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Richard Alarcon's fall from Valley political leader to convicted felon

Then-City Councilman Richard Alcaron listens to a fellow member speak during a council meeting at City Hall on June 1, 2012.
Andres Aguila/KPCC
How did longtime San Fernando Valley politician Richard Alarcon end his career as a convicted felon?

Now that former Los Angeles City Councilman Richard Alarcon has been convicted of perjury and voter fraud, the longtime San Fernando Valley politician could end his 20-year public career as an inmate in state prison. 

Alarcon started out as Mayor Tom Bradley's Valley representative. Beginning in 1993, Alarcon spent two decades representing the Valley on the L.A. City Council and then in the state Senate and Assembly. He was known for supporting labor and going after big banks during the financial crisis, according to Fernando Guerra, director of the Center for the Study of Los Angeles at Loyola Marymount University.

"He was much more of a broad thinker than most elected officials," Guerra said. 

Alarcon was also a pioneer in representing the Latino residents of the Valley, ultimately paving the way for politicians like Congressman Tony Cardenas,  state Senator Alex Padilla and Councilwoman Nury Martinez, Guerra said.

"In that sense, he was a groundbreaking individual in Latino representation in the east Valley," he added.

After he returned to the L.A. City Council in 2007, Alarcon ran into problems. He said he was living in the home he owned in Panorama City, but authorities said he actually lived outside of his district - and that's against the law. 

"Richard Alarcon is not a political novice. He has spent a lot of time in different political offices. I think he was well aware of the residency requirements," said Jessica Levinson, a professor at Loyola Law School.

But what makes the case unique is Alarcon spent a lifetime representing the area, according to Guerra. 

"Richard Alarcon actually owned a home in the district," Guerra said. "Richard Alarcon had actually represented that district for many years at different levels of government. He had actually represented that very same council district before. Nobody could call him a carpetbagger." ​

Defense attorneys argued Alarcon was simply renovating his home in the district. But a jury didn't buy it. Alarcon was convicted on four counts of perjury and voter fraud.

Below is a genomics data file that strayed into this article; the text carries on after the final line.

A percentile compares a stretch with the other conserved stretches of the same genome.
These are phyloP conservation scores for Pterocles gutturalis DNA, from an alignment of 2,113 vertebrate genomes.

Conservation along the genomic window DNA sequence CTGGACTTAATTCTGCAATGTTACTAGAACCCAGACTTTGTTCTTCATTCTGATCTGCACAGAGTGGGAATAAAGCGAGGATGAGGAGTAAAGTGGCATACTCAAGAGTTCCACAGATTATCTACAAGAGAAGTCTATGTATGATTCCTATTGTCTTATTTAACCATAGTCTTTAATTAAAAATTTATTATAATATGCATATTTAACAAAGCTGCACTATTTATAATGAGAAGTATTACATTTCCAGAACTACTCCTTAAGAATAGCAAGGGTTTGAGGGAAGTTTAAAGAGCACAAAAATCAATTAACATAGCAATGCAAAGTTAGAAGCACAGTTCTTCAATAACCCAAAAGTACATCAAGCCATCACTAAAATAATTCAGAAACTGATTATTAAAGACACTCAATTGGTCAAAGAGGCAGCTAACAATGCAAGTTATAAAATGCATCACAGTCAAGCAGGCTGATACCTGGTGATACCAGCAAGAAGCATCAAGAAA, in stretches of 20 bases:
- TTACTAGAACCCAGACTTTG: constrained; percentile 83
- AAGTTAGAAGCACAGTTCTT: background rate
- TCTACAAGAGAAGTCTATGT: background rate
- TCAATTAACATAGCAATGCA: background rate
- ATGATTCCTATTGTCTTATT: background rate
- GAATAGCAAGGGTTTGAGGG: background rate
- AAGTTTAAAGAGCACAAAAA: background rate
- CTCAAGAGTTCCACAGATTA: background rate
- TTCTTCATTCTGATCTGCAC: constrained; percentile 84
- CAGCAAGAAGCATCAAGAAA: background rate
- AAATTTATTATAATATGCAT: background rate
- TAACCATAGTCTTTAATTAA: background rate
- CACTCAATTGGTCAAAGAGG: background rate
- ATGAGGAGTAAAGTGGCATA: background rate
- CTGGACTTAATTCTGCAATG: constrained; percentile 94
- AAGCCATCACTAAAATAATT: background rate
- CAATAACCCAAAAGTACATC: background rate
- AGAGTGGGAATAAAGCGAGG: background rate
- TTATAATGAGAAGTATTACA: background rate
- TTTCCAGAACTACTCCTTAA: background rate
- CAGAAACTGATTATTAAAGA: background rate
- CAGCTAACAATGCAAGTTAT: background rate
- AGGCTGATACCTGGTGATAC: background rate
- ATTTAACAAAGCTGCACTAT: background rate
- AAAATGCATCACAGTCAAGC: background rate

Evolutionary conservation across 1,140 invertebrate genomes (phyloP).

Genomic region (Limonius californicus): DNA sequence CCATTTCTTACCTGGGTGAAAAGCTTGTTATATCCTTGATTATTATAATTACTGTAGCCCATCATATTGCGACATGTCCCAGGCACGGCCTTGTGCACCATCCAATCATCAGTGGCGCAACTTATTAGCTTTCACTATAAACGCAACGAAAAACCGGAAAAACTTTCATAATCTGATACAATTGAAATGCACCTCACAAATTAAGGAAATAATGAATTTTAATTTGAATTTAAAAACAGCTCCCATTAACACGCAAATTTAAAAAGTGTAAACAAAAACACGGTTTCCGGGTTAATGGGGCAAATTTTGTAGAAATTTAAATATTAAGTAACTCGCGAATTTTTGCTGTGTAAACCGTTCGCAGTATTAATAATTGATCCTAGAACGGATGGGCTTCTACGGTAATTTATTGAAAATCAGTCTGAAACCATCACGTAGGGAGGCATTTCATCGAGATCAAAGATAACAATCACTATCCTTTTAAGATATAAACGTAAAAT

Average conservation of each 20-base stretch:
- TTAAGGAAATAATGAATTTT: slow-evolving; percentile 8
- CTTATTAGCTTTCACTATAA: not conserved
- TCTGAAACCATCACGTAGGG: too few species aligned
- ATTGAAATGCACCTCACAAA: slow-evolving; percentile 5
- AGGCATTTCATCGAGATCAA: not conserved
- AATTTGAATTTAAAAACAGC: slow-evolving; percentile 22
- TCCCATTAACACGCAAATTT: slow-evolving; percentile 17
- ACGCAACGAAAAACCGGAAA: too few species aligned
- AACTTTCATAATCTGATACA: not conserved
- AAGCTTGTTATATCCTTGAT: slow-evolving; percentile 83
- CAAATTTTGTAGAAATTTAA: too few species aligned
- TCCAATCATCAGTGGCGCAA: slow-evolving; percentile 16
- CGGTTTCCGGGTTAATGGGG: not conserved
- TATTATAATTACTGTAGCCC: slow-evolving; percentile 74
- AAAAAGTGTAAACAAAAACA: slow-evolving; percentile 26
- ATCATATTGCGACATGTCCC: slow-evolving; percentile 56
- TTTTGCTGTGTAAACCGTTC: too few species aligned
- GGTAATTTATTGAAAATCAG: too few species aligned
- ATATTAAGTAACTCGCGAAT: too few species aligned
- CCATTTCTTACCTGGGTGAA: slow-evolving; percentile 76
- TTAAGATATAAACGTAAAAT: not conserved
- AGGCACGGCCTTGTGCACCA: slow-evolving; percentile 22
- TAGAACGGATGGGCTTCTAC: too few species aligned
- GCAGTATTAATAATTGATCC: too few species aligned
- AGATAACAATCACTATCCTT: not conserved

The case against Alarcon was a family affair. His wife, Flora Montes de Oca Alarcon, was found guilty of three felonies related to voter fraud and perjury.

Up until about two years ago, Alarcon’s adult daughter, Andrea Alarcon, had been considered the obvious choice to carry on his political legacy, thanks in part to her work on the powerful Board of Public Works.

However, Andrea Alarcon resigned from the board in January 2013 following two incidents. One was a drunk driving arrest. The other involved leaving her 11-year-old daughter alone at City Hall at about 10:30 p.m. while she and a friend went out for drinks at a nearby hotel.That prompted an investigation by the Department of Children and Family Services.

Richard Alarcon had hoped “he would get reelected to the Assembly and he would have his daughter, Andrea Alarcon, replace him at the city council; but when this all came up, it really hindered those two aspirations,” Guerra said.

The Los Angeles Times and Daily News reported Andrea Alarcon wept as she heard the verdicts read against her father and step-mother.

“Not only is the legacy over but the legacy will be tainted because of this,” Guerra said.

Alarcon's conviction could land him in state prison for up to six years. He could also be banned from running for office again. But according to Prof. Levinson, it may be too soon to write Alarcon's political obituary.

"A lot of politicians have a kind of phoenix-rise-from-the-ashes story... so we'll see," Levinson said. 

Sentencing in the Alarcon case is scheduled for Sept. 10.